Athlete Burnout: Causes and Prevention Strategies
The issue of youth athlete burnout is one that has been addressed on many occasions and a topic that we have referred to a number of times in our blogs. It can come as no surprise that burnout has received so much attention given that it is an issue that can have serious consequences for young people both in the short term and the long term. The benefits of being involved in sport are obvious as not only does it encourage physical activity, but also provides young people with the chance to have fun, helps them to become part of a team and also develops friendships. It also assists them in developing a lifelong healthy and active lifestyle. In the modern world where the problems of obesity and many other lifestyle illnesses are prevalent, it is important to foster healthy habits at a young age, but burnout is seen as one of the greatest threats to this ambition. It is obvious that the physical demands placed on an athlete can contribute significantly. This can be the result of too much training combined with too little rest or recovery time. On top of this, there can other pressures such as meeting academic pressures, social needs and travel.
However, it is equally true to point out that psychological issues can also be a factor in leading to burnout. This is a view that makes complete sense, as in any walk of life, if somebody is happy or getting enjoyment from what they are doing, they are most likely to stick with it, even when it becomes difficult. This is an area of sport that has been addressed by the self-determination theory and it is something that all involved in sport should be aware of. Basically it points out that any individual has three basic psychological needs – autonomy, competence and relatedness – and athletes who have those needs satisfied will experience lower levels of burnout compared to athletes who feel less satisfied. Chris Lonsdale, Ken Hodge and Elaine Rose explain what this means to an athlete in Athlete burnout in elite sport: A self-determination perspective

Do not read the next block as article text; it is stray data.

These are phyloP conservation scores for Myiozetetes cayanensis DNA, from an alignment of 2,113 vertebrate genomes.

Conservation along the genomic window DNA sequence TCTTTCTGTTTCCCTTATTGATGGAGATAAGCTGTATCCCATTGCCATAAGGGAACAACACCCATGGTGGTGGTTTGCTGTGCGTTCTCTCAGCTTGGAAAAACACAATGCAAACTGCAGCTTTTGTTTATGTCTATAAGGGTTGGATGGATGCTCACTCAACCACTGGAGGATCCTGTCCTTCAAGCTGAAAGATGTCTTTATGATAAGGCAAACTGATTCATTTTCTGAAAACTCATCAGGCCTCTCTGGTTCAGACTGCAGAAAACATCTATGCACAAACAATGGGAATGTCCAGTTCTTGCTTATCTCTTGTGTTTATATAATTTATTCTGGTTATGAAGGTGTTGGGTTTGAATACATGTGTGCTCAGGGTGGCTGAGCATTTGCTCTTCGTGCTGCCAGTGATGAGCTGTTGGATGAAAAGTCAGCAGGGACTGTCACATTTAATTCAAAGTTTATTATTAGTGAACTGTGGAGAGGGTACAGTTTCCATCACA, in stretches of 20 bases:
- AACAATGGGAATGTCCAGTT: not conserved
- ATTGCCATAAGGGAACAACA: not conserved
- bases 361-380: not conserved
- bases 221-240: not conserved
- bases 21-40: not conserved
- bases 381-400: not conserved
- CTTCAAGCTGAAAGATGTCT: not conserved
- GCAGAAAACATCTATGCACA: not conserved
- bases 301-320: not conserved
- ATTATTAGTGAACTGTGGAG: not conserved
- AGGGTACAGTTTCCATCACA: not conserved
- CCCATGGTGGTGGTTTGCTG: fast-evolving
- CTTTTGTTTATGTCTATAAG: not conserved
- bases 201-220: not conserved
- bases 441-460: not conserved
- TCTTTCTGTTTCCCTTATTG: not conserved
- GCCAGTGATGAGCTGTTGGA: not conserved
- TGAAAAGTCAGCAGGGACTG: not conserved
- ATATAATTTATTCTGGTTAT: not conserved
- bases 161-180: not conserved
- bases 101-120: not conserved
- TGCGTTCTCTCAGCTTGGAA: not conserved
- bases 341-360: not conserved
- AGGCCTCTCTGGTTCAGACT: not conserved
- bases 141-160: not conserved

Within the sport context, competence refers to a perception that one is able to be effective in one’s sport. Autonomy involves feelings of volition, choice, and self-directedness, while relatedness refers to perceptions of connectedness with others. When these needs are satisfied, humans are expected to experience optimal wellbeing. Conversely, the thwarting of needs is thought to lead to expressions of ill-being (e.g. burnout)
Causes of burnout
This is an idea explored in Understanding Student-Athlete Burnout by Keith A. Kaufman who gives us an idea as to how sport can quickly change from being fun, to something that causes stress. He explains that young people usually take up sport in order to have fun, learn new skills, get exercise and make new friends – this he refers to as intrinsic reasons.
However, what tends to happen as athletes advance through levels of competition is that their motivation shifts toward extrinsic rewards such as trophies, scholarships, money, celebrity or approval. Participation stops being only about the joy of partaking in the sport itself and becomes more about what can be obtained through the sport, a change that often brings a ton of added pressure with it
As a result he suggests that this can lead to burnout because athletes begin to feel trapped and controlled by their sport. He underlines the strength of the psychological pressures by pointing out that certain burnout cycle symptoms can look a lot like clinical depression. This view is backed up by Educated Sports Parent in their Youth Sports Burnout article which outlines the three main theories about how athletes become burned out:-
Excessive stress and pressure
Constant pressure to win, train and perform can lead to mental and physical exhaustion and stress, leading to burnout.
The athlete who experiences feelings of entrapment has invested a lot of time and energy into the sport but does not experience any rewards from participation or enjoyment in the sport.